Many of us can relate to emotional eating or the occasional bout of stress-induced bingeing. But binge eating is an all too common and serious symptom of disordered eating.
If you suffer from this condition, you may feel an uncontrollable urge to eat excessive amounts of food in a short amount of time. Often you may feel like you have no control over your eating habits and experience feelings of guilt or shame afterwards.
Recognising signs and symptoms of binge eating
Binge eating disorder (BED) is a serious condition that affects millions of people worldwide. We spoke to a board-certified nutritionist, Karen Reyes, about how to know if you may have a binge eating disorder. She told us that the following signs and symptoms might indicate you or someone you care about is struggling with binge eating:
- Frequently consuming large amounts of food, even when not hungry or continuing to eat when you feel full
- Eating alone or in secret to avoid embarrassment or shame
- Feeling a lack of control over eating habits, unable to stop or slow down
- Experiencing feelings of guilt, shame, or disgust after binge eating
- Hoarding or hiding food, regularly stocking up on binge foods
To combat bingeing behaviours, it’s important to identify triggers and create new healthy daily habits. Overcoming eating disorders is challenging and you should not feel ashamed to seek professional medical advice.
Understanding binge eating
Binge eating can affect anyone, regardless of age, gender, or body type. It is commonly associated with obesity, but not everyone who binges is overweight. It is important to understand that binge eating disorder involves both physical and psychological factors, such as genetics, brain chemistry, and emotional well-being.
You may binge eat daily, a few times a week, or a few times a month. Some common triggers for binge eating include negative emotions, such as depression, anxiety, boredom, or loneliness, as well as certain foods or situations associated with past traumas or memories.
Plus, you may binge eat as a response to harsh judgments about your weight and body shape – making it a difficult issue to tackle alone.
How to Stop Binge Eating
It’s important to note that binge eating disorder is a mental health condition and not a lack of willpower or self-control. Every person’s experience with this condition differs, but seeking professional help in the form of therapy sessions, medications, or support groups is often key to recovering from a binge eating disorder.
Five ways to manage the urge to binge eat that don’t involve extreme diets or denial include:
- Stocking up on nutritious foods such as fruits, vegetables, nuts, and seeds can improve your overall health by providing your body with essential nutrients. Choosing these foods over processed or sugary options can also help curb cravings and reduce the risk of binge eating, leading to a healthier lifestyle.
- Developing healthy coping mechanisms, such as meditation or journaling, can help manage negative emotions without resorting to unhealthy behaviours like binge eating. By practising these activities regularly, you can learn to deal with stress in a more productive way and avoid using food as a coping mechanism.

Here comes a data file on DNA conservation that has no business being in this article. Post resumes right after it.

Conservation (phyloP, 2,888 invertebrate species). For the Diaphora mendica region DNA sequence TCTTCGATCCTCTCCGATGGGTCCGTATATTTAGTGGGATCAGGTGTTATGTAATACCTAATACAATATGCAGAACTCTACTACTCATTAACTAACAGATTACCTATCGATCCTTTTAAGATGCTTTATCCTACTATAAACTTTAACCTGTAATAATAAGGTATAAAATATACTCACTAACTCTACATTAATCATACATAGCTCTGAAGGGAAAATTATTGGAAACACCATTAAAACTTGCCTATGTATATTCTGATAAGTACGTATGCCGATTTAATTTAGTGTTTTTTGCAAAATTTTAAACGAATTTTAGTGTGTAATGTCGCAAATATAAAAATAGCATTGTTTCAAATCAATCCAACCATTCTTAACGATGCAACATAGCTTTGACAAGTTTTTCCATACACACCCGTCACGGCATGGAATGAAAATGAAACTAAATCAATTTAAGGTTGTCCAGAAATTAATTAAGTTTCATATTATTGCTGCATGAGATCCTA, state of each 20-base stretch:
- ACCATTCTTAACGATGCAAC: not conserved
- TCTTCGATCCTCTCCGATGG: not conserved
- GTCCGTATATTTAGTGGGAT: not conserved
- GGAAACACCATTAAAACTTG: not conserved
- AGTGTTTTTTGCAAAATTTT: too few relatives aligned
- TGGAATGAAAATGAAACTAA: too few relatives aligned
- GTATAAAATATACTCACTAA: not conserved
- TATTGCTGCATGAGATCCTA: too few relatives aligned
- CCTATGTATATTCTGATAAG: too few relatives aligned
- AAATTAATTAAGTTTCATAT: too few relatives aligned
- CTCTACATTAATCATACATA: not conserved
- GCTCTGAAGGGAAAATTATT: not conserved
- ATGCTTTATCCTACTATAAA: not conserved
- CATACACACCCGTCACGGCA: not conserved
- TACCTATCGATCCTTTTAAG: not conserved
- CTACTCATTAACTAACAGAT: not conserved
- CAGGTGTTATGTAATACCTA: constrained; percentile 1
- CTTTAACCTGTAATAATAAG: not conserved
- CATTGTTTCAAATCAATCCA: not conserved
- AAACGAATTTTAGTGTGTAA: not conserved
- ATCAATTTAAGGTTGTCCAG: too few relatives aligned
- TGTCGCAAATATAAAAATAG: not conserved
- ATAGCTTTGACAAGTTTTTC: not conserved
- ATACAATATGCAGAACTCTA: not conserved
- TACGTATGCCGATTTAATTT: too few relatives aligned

- Incorporating physical activities like walking, biking, dancing, and swimming into your daily routine can improve your overall physical and mental health. Regular exercise can also help regulate appetite and reduce the likelihood of binge eating by releasing endorphins and reducing stress levels.
- Eating regular, balanced meals throughout the day can prevent extreme hunger and the urge to binge eat. By including a variety of foods from different food groups, you can keep your body fueled with the necessary nutrients while avoiding overeating or undereating.
- Practising self-compassion and avoiding self-criticism for slip-ups or setbacks is important in maintaining a healthy relationship with food. Instead of berating yourself for overeating or indulging in a craving, try to approach it with a non-judgmental attitude and focus on making healthier choices in the future.
If you or someone you know is experiencing any of the above symptoms, reach out to a trusted healthcare provider for support and guidance. Attending self-help programmes or cognitive behavioural therapy (CBT) sessions can be especially helpful if you are battling this disorder; don’t try doing things alone.
Why is binge eating bad for you?
Binge eating can have various negative effects on your physical and mental health. For example, the excessive consumption of food can lead to weight gain and obesity. Additionally, binge eating can have several serious long-term consequences, including an increased risk of developing:
- Respiratory problems
- High blood pressure
- Heart disease
- Type two diabetes
- Depression and other mental health issues.
Remember that everyone’s journey is different, and it may take time to find the right approach that works for you. Support from friends and family can be invaluable, but seeking professional help from a therapist or registered dietitian who specializes in binge eating disorders can also be beneficial. They can provide you with the tools and resources to manage your symptoms and develop a healthy relationship with food. Additionally, joining a support group or online community can offer a sense of community and validation, as well as a safe space to share experiences and receive encouragement. With patience, perseverance, and the right support, recovery from a binge eating disorder is possible, and you can achieve a healthier and happier life.
Adam Mulligan, a psychology graduate from the University of Hertfordshire, has a keen interest in the fields of mental health, wellness, and lifestyle.